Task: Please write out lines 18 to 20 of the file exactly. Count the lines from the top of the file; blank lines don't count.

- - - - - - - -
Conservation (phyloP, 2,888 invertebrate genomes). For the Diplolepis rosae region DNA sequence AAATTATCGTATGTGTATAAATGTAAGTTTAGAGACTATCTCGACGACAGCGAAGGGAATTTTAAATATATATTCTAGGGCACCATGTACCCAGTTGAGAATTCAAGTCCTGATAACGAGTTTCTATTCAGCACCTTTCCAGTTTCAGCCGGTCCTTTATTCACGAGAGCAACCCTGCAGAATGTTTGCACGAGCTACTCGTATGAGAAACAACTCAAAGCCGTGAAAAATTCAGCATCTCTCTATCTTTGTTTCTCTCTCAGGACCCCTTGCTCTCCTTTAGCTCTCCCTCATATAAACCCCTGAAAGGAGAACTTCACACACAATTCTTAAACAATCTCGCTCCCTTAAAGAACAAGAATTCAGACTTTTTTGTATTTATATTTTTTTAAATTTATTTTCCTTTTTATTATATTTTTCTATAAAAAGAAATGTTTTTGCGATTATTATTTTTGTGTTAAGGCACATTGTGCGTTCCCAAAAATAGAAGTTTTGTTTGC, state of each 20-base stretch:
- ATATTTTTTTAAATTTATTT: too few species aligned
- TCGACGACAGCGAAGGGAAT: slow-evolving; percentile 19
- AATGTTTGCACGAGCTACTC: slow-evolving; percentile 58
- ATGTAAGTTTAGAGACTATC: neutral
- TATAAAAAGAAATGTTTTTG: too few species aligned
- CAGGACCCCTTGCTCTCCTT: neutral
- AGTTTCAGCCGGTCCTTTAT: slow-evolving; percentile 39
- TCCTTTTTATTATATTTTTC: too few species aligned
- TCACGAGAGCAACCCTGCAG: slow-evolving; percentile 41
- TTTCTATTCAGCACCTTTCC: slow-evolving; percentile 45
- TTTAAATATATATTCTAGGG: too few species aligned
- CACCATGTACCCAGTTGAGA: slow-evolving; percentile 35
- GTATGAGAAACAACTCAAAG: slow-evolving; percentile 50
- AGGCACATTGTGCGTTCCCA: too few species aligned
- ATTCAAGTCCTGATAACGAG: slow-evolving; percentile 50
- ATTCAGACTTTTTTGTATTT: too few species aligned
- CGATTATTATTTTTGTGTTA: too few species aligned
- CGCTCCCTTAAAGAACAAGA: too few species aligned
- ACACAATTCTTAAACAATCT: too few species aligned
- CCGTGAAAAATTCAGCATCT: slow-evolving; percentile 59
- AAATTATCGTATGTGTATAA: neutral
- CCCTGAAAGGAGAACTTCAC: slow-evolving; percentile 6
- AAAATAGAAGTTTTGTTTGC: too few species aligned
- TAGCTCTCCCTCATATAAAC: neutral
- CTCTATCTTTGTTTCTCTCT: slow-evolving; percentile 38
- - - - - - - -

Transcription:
- CGATTATTATTTTTGTGTTA: too few species aligned
- CGCTCCCTTAAAGAACAAGA: too few species aligned
- ACACAATTCTTAAACAATCT: too few species aligned